The impact of deforestation is diverse and varies across regions and scales — from small plots of farmland in the midst of the rainforest to large swathes of cattle pasture bordered by forests — but the more deforestation that occurs, the greater the impact.
“Tropical forests are often talked about as the ‘lungs of the earth,’ but they’re more like the sweat glands,” said Lawrence. “They give off a lot of moisture, which helps keep the planet cool. That crucial function is lost — and even reversed — when forests are destroyed.”
The study found that relatively small plots of deforestation can actually increase rainfall at a local scale. There is, however, a critical clearing size above which rainfall declines dramatically.
Models studied in the report show that in the Amazon and, possibly, in the Congo Basin, 30-50 percent may be the deforestation tipping point. Any additional forest clearing would lead to rainfall reductions that could significantly change ecosystems, and compound the risk of additional dangers, such as an increase in forest fires.
The location of deforested areas can also affect their impacts on regional climates, the study finds. Deforesting West Africa or the Congo could reduce rainfall across the region by 40-50% and increase temperatures there up to 3°C. Regional scale models project that in the Amazon Basin, clearing 40% of the forest would decrease wet-season rainfall by 12% and dry-season rainfall by 21%. It would also reduce by 4% rainfall in the Rio de la Plata Basin, a center for soy, corn and wheat production, thousands of miles south of the Amazon. Because Southeast Asia is surrounded by oceans, the impact of deforestation on regional temperatures and rainfall may be less severe.
To reduce the effects of deforestation on climate change, the data suggest it would be best to retain large swathes of forest across the tropical forest belt and to avoid large-scale deforestation in any single location.
Lawrence added that climate-change negotiators and other policymakers should take the impacts of deforestation seriously. “What happens on the surface of the earth (in terms of changes in vegetation) is a big factor in climate change. We ignore it at our own peril.”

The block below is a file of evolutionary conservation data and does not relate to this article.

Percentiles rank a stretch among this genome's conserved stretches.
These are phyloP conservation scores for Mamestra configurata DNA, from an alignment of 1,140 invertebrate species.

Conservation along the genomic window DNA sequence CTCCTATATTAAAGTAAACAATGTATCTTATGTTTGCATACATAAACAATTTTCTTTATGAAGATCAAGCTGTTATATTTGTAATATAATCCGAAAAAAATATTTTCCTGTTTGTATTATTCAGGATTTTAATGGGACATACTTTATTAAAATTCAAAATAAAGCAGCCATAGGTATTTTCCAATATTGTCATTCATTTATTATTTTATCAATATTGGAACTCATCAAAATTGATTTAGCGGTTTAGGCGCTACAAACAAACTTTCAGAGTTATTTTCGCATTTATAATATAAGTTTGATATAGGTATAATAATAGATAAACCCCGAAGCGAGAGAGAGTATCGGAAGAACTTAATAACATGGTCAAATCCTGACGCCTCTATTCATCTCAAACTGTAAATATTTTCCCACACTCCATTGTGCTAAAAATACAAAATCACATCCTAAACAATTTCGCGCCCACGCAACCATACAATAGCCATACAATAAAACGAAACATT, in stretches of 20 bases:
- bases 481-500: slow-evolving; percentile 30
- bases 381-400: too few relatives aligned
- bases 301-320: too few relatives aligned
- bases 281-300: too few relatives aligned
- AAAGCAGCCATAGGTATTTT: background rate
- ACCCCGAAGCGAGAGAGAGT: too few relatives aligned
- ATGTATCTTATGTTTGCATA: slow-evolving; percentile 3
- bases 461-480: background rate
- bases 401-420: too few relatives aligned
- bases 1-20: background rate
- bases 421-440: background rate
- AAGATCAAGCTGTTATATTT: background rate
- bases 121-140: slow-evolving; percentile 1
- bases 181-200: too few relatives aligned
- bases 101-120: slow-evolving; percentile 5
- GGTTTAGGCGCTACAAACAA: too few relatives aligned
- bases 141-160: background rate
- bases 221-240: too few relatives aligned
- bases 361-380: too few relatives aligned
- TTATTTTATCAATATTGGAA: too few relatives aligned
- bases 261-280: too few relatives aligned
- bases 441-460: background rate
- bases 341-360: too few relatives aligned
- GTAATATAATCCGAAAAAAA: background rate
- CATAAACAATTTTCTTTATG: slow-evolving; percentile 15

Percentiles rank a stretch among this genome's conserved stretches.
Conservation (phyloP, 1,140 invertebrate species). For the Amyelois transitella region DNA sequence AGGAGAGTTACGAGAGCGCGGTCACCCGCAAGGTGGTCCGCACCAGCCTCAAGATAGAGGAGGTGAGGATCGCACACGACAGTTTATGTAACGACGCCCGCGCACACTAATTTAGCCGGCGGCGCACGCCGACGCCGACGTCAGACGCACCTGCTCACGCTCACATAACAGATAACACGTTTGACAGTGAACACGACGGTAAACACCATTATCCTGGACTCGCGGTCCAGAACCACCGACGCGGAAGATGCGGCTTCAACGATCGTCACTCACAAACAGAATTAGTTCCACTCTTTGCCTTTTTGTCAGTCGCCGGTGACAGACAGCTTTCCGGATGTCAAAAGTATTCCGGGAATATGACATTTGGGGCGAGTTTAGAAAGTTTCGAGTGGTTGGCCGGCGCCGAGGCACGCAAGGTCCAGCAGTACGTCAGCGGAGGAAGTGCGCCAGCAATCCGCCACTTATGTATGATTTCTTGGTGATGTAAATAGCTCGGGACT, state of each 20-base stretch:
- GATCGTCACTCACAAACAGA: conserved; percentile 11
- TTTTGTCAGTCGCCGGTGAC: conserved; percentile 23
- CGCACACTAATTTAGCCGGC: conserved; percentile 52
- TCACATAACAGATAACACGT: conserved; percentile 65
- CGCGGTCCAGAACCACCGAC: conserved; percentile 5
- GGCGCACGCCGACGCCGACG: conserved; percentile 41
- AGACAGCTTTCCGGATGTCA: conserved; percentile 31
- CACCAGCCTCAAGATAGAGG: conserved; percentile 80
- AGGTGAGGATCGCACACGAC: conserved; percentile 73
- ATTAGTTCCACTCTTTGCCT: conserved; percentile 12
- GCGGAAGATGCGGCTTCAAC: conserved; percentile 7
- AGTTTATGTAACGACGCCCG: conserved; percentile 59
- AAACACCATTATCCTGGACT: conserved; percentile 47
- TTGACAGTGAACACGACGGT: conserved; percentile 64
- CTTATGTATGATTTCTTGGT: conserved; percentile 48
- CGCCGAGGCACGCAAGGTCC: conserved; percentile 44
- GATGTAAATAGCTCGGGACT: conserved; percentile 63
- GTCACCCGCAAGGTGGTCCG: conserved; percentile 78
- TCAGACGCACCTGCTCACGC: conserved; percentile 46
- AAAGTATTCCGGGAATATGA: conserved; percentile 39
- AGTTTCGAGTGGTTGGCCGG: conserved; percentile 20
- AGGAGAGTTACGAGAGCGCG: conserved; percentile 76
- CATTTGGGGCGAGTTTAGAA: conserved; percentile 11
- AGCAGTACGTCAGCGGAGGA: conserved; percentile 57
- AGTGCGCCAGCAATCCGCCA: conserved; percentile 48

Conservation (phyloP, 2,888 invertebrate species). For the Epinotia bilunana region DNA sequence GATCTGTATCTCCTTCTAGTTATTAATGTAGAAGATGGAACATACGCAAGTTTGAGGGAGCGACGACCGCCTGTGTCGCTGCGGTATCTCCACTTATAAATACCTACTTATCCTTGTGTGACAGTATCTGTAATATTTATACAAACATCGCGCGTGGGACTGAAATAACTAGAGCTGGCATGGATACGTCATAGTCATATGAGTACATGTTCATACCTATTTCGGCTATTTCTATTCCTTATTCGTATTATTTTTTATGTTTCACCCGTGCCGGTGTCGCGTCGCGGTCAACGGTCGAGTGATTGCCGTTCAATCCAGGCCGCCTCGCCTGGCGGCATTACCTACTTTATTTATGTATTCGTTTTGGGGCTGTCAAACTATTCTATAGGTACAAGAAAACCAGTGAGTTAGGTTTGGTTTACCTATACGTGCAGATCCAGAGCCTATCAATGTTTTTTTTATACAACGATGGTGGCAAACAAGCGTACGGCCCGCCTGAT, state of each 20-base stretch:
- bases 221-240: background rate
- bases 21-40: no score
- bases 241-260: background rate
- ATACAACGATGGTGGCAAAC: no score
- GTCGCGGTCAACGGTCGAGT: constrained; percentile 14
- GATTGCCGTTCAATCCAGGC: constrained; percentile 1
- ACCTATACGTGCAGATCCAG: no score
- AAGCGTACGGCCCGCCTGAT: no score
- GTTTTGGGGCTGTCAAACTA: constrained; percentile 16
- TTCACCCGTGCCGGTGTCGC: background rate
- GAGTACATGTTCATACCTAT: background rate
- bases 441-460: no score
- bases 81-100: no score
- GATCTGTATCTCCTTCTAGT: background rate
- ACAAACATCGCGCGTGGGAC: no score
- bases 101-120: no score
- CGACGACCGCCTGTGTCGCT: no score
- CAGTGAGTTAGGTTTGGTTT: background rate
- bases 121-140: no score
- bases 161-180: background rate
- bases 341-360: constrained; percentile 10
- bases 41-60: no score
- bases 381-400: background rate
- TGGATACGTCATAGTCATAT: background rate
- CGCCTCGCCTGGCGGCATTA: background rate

Why is Ice Important In the Artic?


Sea ice is the single most important feature of coastal Arctic regions. Its presence or absence affects travel, weather and the presence of sea mammals. Its thickness determines the route one takes when travelling by land. As the distribution of ice changes, life in the Arctic changes.

Sea ice is the most visible feature in an Arctic climate. Sea ice dominates many areas of the Arctic for between nine and twelve months of the year. Some areas of the high Arctic have remained unfrozen since the fourteenth century or earlier!
Ocean currents determine the distribution of sea ice, and many forms of marine life are influenced by the extent of its coverage.
The reflection from snow-covered pack ice helps keep temperatures low. Because they cool the air, sea ice surfaces can generate fog and low cloud. This makes it difficult to navigate, either by land or sea.
Latitude, elevation and closeness to sea ice change seasonal temperatures in arctic regions. The coldest temperatures usually occur during the months of December, January, February and March, when they can drop as low as -35° C. In May, daily temperatures in the Arctic Islands can change by as much as 20° C in the winter.
In the short Arctic summer, daily temperatures can rise to as high as 10° C in July, with sheltered localities such as Hot Weather Creek on Ellesmere Island experiencing daily temperature maximums up to 5° C higher.
The amount of rain and snow in the Canadian Arctic Islands is actually extremely low when you compare it to locations further south. Most areas of the Arctic get between two and thirty cm of rain and snow each year. In fact, much the Canadian high Arctic is classified as polar desert.
Annual rates of snow and rain vary each season – most occurs during the months of July and August and the lowest is during the months of February and March, where most moisture is snow. Sometimes the Arctic can experience weird weather. In 1939, for example, heavy rainfall was reported at the North Pole!





What is a rock?


A rock is a solid made up of a bunch of different minerals. Rocks are generally not uniform or made up of exact structures that can be described by scientific formulas. Scientists generally classify rocks by how they were made or formed. There are three major types of rocks: Metamorphic, Igneous, and Sedimentary.
Metamorphic Rocks – Metamorphic rocks are formed by great heat and pressure. They are generally found inside the Earth’s crust where there is enough heat and pressure to form the rocks. Metamorphic rocks are often made from other types of rock. For example, shale, a sedimentary rock, can be changed, or metamorphosed, into a metamorphic rock such as slate or gneiss. Other examples of metamorphic rocks include marble, anthracite, soapstone, and schist.


Igneous Rocks – Igneous rocks are formed by volcanoes. When a volcano erupts, it spews out hot molten rock called magma or lava. Eventually the magma will cool down and harden, either when it reaches the Earth’s surface or somewhere within the crust. This hardened magma or lava is called igneous rock. Examples of igneous rocks include basalt and granite.


Sedimentary Rocks – Sedimentary rocks are formed by years and years of sediment compacting together and becoming hard. Generally, something like a stream or river will carry lots of small pieces of rocks and minerals to a larger body of water. These pieces will settle at the bottom and over a really long time (perhaps millions of years), they will form into solid rock. Some examples of sedimentary rocks are shale, limestone, and sandstone.